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No deadline = No success

The intelligence community — comprising 16 government agencies — plans to take the first steps this year toward pulling its tens of thousands of employees into a common pay system.

The IC … operates with a patchwork of pay rules that makes it difficult for intelligence agencies to share, reassign and recruit employees, according to officials. A White House commission last year called on John D. Negroponte , director of national intelligence, to create a more uniform pay and personnel system to help integrate operations and shape a more agile workforce. […]

“It’s the most complicated transformation that I’ve been involved in,” said Ronald P. Sanders , who is helping steer the effort.

Sanders, chief human capital officer for the intelligence community, came to the post last year after a stint at the Office of Personnel Management, where he helped oversee plans to overhaul the pay and workplace rules at the departments of Defense and Homeland Security. […]

It ought to be noted here that neither of these systems have actually seen the light of day. Not his fault. On the plus side, there is no Teamsters local for 0132s to fight him . . . yet . . .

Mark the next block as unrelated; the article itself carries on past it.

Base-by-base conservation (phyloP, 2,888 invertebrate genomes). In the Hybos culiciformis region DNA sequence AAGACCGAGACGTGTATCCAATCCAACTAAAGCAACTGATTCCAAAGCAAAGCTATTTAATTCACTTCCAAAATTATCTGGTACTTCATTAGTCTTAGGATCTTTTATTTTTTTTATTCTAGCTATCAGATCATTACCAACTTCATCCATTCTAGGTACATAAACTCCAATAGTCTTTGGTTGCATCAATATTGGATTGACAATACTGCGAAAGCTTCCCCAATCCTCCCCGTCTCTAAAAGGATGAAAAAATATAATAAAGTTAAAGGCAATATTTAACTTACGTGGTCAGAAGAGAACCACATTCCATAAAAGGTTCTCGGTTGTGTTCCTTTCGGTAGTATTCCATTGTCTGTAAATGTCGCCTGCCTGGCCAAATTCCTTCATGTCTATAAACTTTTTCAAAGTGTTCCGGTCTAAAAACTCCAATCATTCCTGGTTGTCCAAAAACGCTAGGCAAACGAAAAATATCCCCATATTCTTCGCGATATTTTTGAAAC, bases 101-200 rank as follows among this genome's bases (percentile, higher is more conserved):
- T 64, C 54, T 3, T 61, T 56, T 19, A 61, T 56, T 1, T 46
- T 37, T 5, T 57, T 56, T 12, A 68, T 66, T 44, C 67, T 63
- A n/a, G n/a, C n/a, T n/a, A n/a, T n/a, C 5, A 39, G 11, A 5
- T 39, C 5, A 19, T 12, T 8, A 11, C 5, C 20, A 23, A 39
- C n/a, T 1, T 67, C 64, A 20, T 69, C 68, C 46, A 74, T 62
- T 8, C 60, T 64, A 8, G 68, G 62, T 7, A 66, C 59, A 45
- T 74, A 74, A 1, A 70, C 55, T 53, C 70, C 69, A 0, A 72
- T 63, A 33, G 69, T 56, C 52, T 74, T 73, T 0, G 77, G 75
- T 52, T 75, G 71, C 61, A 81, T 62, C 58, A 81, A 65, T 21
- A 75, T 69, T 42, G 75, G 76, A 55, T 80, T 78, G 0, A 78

Sanders said there is no deadline for overhauling pay in the intelligence community, and, he added, there are no prescriptions, solutions or recommendations on the table.

Repeat after me: “Your GS rate is not a rank . . .”

Commonality across pay systems is less an issue than is paying for performance, or perhaps “paying for relevance.” If you work on the bridge and road problem for East BFE, I don’t see the need to pay you the same rate as someone who works terrorism.

“Your GS rate is not a rank . . .”

The ability to adjust compensation schemes when terrorism isn’t a problem anymore and East BFE becomes a clear and present danger is more important than making sure Alice in Odenton makes as much as Bob in Langley. Come to think of it, since Alice only works in one discipline, does that mean Bob should make considerably more since he works with all sources? How crazy can this get in how short a time?

If IC management and related controls were better, I’d be a bigger fan of pay bands. They beat the current system – which rewards longevity not skill or relevance – and cut down on hard feelings when whippersnappers start earning more than oldsters.

“Your GS rate is not a rank . . .”

They might also look at accelerating the rate at which CSRS and off-set employees leave the system. Nothing like a pair of golden handcuffs to ensure that your workforce is full of guys who are ready to help close the missile gap and prepare for big tank battles in Europe.

Michael Tanji

Michael Tanji

Michael Tanji spent nearly 20 years in the US intelligence community. Trained in both SIGINT and HUMINT disciplines he has worked at the Defense Intelligence Agency, the National Security Agency, and the National Reconnaissance Office. At various points in his career he served as an expert in information warfare, computer network operations, computer forensics, and indications and warning. A veteran of the US Army, Michael has served in both strategic and tactical assignments in the Pacific Theater, the Balkans, and the Middle East.